Changing unit type
If you’re already invested, you may want to think about changing from one type of unit to the other. For example, if you’re approaching retirement and want to move from accumulation units to income units to supplement your pension income. There may be charges involved, and the risks of market movement, when changing units, so check with your fund provider and the platform you’re using to buy or sell your fund.
If you’re holding the investment outside a stocks and shares ISA or cash ISA, remember that changing the type of units you hold amounts to selling one type to purchase the other. This sale may trigger a capital gain and if this exceeds your annual allowance then you may incur capital gains tax.
Buying the accumulation share class would mean that your income from the investment fund would remain in the fund and be reinvested with no charge. This wouldn’t automatically be the case if you chose to re-invest the income received from income units.
Relative performance between unit types
In the long term, even though the performance of the income and accumulation units may be similar, the effect of compounding will make a difference, because you’re reinvesting income instead of spending it. If the fund steadily appreciates, the profit on the reinvested income will mean the growth of the accumulation units will be greater than the total return from the income units – growth plus distributed income – though of course, you won’t have the income to spend.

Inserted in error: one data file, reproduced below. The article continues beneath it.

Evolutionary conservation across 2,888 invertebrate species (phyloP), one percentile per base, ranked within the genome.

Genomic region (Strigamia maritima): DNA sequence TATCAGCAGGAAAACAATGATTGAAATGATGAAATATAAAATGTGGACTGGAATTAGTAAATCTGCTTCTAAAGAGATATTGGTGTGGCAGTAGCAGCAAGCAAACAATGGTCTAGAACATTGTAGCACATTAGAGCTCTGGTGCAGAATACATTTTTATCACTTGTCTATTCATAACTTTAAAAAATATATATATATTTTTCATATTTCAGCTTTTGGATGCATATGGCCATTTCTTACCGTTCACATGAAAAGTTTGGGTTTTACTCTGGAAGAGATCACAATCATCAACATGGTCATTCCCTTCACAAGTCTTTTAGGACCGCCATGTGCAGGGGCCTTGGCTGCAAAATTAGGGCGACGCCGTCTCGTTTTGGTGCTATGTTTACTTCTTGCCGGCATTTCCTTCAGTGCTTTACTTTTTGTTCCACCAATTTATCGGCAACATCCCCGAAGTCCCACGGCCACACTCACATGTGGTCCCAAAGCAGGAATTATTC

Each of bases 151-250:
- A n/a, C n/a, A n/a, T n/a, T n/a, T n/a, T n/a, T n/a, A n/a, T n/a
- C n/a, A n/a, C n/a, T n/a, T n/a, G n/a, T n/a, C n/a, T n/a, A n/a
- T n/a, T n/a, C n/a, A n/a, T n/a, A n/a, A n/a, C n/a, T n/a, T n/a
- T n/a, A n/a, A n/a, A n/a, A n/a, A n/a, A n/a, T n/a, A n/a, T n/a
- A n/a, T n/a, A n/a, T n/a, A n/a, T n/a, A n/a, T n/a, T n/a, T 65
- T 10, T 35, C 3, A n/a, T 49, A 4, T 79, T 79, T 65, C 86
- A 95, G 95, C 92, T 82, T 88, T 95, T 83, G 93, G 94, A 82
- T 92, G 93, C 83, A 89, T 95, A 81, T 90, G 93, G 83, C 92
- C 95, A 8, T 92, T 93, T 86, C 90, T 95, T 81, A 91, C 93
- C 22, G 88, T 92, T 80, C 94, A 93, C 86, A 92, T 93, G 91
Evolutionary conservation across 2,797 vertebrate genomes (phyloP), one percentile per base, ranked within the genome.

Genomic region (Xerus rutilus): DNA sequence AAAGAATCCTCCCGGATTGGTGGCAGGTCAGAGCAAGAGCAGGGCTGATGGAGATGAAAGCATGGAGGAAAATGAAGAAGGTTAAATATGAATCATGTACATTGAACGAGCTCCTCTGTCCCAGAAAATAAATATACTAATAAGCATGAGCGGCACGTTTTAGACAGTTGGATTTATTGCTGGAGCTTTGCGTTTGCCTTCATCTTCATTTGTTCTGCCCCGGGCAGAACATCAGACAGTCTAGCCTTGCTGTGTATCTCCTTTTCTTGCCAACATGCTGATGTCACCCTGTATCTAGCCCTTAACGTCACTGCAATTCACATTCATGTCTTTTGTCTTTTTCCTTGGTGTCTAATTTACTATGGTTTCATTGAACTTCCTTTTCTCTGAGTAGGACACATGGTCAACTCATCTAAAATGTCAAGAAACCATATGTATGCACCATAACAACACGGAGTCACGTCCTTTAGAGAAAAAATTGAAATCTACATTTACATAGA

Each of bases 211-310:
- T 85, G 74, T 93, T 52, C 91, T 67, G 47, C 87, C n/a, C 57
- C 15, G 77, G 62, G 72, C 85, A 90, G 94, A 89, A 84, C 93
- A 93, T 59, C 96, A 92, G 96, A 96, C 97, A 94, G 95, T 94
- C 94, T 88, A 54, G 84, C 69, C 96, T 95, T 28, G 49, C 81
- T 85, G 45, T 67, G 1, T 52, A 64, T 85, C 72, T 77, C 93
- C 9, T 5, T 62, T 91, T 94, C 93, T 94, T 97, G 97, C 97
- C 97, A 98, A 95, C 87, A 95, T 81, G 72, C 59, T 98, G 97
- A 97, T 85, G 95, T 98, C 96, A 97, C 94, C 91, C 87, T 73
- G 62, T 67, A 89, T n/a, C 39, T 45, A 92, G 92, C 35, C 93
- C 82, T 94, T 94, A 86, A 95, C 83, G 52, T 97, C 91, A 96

When a fund is held in a tax-efficient account like an ISA or SIPP, there’s no income tax, capital gains tax (CGT) or dividend tax to worry about. However, outside these types of account, you need to be aware of the implications of your choice of units. Income that’s ‘rolled up’ into your accumulation units is known as a ‘notional distribution’ and is taxable in the same way as the distributions from income units.
Any dividends that are automatically reinvested can be used against your dividend income tax-free allowance, which is £1,000. That means that if total dividends received/reinvested is more than this amount, you may have tax to pay. For income-paying funds where the income is classed as interest, you wouldn’t pay tax up to the new £1,000 interest allowance for basic rate taxpayers. The allowance for higher rate taxpayers is only £500 and additional rate taxpayers have no allowance at all. Remember, this covers all interest that you receive on cash as well as investments, and once the interest you receive exceeds your allowance, it’s subject to income tax.
When you come to sell accumulation units, you’ll pay CGT on any increase in value that exceeds your annual CGT allowance – 2023-24. CGT will be payable on the value of the accumulation units when they’re sold, minus the original investment and any income that has been accumulated.
This means holders of accumulation units should keep a record of all the notional distributions described above, so they can adjust the calculation when they sell their holding, to work out the proportion of their sale proceeds that represents a capital gain.
Please bear in mind that tax rules can change in future and their effects on you will depend on your individual circumstances. Also, remember that whether you buy accumulation or distribution units, they, and any income from them, can fall in value and you may get back less than you invest.